Unwrapping Compassion–Part 2
Today we are sharing the second half of an excerpt from the new book by Tina Houser, “Unwrapping the Servant: Teaching Kids to Serve Jesus and Others,” in which Tina shares how we can start teaching kids about compassion and help them begin to become aware of the needs around them.
In case you missed it, be sure to go back and read Unwrapping Compassion – Part 1.
See the person face-to-face.
Whenever possible, kids need to see the person they are helping face-to-face or at least get an idea of what they look like. This can be through the use of a photo or in a video.
Set up a Compassion Corner at home or in a classroom. Choose a person who is in need—recovering from surgery, just lost a spouse, deployed in the service, lost a job, etc. Set that person’s picture on the worktable, along with a description of what his/her situation is. Talk about why the person needs encouragement. What is it he can’t do for himself? How could we help? Provide all kinds of craft supplies so the kids can make individual cards for this person. Encourage them to say more than “Get well soon.” Think about what you would want someone to say to you. The words you share are extremely important and will be read over and over. Then, put all the cards in a large manila envelope and send them to the person immediately.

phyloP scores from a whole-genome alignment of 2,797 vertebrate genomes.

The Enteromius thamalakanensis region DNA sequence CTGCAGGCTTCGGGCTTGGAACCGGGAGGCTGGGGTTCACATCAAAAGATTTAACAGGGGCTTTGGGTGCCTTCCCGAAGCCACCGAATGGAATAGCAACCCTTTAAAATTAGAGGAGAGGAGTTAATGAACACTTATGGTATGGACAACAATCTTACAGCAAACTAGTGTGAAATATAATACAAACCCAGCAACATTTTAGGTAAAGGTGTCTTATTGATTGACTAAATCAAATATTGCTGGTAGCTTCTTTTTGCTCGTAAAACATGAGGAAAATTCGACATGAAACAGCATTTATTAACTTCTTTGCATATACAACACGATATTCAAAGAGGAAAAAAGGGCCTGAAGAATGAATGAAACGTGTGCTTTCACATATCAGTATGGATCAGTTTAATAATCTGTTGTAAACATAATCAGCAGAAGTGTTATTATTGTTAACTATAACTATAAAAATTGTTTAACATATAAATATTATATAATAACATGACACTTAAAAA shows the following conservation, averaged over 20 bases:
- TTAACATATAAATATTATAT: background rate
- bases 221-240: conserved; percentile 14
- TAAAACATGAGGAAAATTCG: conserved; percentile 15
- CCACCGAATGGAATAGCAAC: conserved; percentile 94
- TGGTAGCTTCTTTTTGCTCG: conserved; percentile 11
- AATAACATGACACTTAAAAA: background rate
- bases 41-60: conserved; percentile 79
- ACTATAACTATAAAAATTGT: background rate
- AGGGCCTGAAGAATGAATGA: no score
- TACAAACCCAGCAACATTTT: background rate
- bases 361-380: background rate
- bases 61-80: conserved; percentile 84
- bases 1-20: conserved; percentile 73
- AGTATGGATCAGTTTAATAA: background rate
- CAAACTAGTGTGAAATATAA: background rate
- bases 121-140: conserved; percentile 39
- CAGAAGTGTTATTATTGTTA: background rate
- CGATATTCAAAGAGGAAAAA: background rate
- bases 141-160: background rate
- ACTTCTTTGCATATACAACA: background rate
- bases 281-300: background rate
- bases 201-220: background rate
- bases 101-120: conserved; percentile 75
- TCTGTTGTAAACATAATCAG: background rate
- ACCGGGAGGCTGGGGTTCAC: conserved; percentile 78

We found that once the person got well, he wanted to reward the kids with treats. This changed the attitude of the kids, so we asked the recipients to receive our gift without reciprocating.
The easiest people to show compassion to are the people who are closest to us—our family and close friends. It’s really hard to watch those we love dearly go through a difficult, painful time in their lives. It’s not quite as easy to show compassion for someone we don’t know or understand … or maybe don’t like. Have kids think about this for a while. Should we serve people who actually hurt us at one time—can we muster up any compassion for them? If the kids have ever experienced a situation like this, it’s best to talk about it without a specific needy person in mind. Once the child connects with the situation and the need, then introduce who the person to be served is. It’s difficult to turn a needy person away once kids have agreed and felt the need.
Make praying a priority.
Pray for the person as part of the overall servanthood and compassion experience … not just as something you do when all else fails or you can’t think of what to do.
Track the times when you pray for a specific person with something fun that can then be given to the person.
For example, use hot glue to adhere some snack-size candy bars to shish kebob sticks. Each time you pray for that person, add another candy bar flower to a vase. Once you have the vase full, take it to the person. Who could help but be encouraged by a bouquet of candy!
Debrief after every opportunity to serve.
It is imperative that you talk about the servanthood experience immediately following its completion. This helps kids process their feelings and gives them insight into a future plan of action.
Ask these questions:
- Describe what you/we did.